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Home > Catalog > Corporate Power, American Democracy, and the Automobile Industry
Corporate Power, American Democracy, and the Automobile Industry
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Details

  • 1 b/w illus. 2 tables
  • Page extent: 220 pages
  • Size: 228 x 152 mm
  • Weight: 0.338 kg
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Paperback

 (ISBN-13: 9780521023610 | ISBN-10: 0521023610)

Manufactured on demand: supplied direct from the printer

$45.99 (C)

This book offers a critical history of government policy toward the U.S. automobile industry in order to assess the impact of the large corporation on American democracy. Drawing together the main policy issues affecting the automobile industry over the past forty years--occupant safety, emissions, fuel economy and trade--the work examines how the industry established its hegemony over the public perception of vehicle safety to inhibit federal regulation, and the battle for federal regulation that succeeded in toppling this hegemony in 1966; the subsequent efforts to include pollution emissions and fuel economy under federal mandates in the 1970s; the industry's resurgence of influence in the 1980s; and the mixed pattern of influence in the 1990s.

Contents

Acknowledgments; Introduction; 1. Studying power in America; 2. The structure of the auto industry; 3. Corporate political hegemony and its decline: 1916–66; 4. The politics of compromise: 1967–78; 5. The resurgence of corporate power: 1979–81; 6. The triumph of corporate power: regulatory policy, 1981–8; 7. The triumph of corporate power: trade policy, 1981–5; 8. Interregnum: 1989–96; Conclusion: corporate power and American democracy; Index.

Reviews

"A calm, analytic, probing, documented and riveting critique of Washington's kowtowing to Detroit, and the efforts of consumer and environmental groups, on behalf of motorists, safety and clean air, to stop the melding of this corporate state." Ralph Nader, Washington D.C.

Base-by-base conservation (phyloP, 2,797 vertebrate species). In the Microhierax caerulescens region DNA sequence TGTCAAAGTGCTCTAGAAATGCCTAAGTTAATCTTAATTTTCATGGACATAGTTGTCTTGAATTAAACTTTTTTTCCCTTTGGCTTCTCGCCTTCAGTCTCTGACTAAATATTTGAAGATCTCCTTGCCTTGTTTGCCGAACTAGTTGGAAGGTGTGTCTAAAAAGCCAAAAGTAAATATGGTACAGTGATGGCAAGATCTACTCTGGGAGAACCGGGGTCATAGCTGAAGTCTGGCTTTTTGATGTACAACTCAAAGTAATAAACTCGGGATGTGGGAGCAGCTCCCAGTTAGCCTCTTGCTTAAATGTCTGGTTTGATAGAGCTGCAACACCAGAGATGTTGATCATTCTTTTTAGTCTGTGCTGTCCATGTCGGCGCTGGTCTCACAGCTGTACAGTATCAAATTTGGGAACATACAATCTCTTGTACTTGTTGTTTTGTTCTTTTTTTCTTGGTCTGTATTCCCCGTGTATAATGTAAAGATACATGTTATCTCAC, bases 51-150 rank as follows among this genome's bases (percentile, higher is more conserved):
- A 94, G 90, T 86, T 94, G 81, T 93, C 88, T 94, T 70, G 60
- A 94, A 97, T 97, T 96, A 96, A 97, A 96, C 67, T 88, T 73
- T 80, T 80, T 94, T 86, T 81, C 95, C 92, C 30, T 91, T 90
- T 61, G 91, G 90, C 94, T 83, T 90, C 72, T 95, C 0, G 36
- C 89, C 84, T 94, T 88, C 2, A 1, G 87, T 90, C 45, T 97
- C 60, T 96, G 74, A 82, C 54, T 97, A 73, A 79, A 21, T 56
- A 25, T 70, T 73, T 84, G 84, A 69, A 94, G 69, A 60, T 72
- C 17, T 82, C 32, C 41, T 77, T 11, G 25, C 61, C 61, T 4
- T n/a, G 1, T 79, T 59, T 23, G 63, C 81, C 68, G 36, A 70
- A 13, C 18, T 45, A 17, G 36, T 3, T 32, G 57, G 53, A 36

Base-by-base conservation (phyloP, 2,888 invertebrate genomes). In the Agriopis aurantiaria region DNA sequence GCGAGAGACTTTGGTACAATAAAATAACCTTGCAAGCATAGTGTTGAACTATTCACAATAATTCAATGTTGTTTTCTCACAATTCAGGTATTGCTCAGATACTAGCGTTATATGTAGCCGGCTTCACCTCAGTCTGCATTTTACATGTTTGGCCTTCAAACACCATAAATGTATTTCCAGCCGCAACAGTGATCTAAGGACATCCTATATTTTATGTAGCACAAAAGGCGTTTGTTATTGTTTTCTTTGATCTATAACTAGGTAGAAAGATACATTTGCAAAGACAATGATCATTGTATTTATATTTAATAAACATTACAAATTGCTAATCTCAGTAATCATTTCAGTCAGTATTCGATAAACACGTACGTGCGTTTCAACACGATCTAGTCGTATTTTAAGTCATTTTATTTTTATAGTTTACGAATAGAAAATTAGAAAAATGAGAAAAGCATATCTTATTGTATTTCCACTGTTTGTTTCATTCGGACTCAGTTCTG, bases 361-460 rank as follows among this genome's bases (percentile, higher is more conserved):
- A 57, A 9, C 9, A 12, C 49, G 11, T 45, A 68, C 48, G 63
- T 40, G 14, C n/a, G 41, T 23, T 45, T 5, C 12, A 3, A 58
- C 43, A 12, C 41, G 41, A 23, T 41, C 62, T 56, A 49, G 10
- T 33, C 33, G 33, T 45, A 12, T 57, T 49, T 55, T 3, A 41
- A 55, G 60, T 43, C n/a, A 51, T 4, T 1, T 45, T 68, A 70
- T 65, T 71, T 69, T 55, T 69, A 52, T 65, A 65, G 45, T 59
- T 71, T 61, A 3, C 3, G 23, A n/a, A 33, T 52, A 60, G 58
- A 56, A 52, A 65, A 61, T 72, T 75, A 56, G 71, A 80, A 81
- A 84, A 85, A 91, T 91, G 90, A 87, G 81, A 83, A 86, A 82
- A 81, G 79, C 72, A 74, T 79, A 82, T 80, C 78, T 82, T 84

"Stan Luger has written a first-rate study of corporate power in modern America. By dissecting the relationship of the automobile industry to government, he reveals the structural roots of business power, and also the conditions under which the grip of business on government is sometimes relaxed. Thus illuminating and nuanced study speaks directly to the political limits and possibilities of our time." Frances Fox Piven, City University of New York

"Stan Luger provides us with a rich and troubling account of the U.S. automobile industry's political power during the last half century. The evidence that he amasses forces us to consider the parallels with the tobacco industry. Will future historians group these together as 'outlaw industries' that skillfully used political power to avert effective regulation of dangerous products?" Fred Block, University of California, Davis

"...a scholarly study of the history of the power and influence of the automobile industry on governmental policies and the interactions of government, automobile industry, and societal pressures...the author does a creditable job of presenting the material. For readers interested in policymaking with respect to the automobile industry, it is a jolly good read." The Flying Lady, Rolls-Royce Owners' Club.

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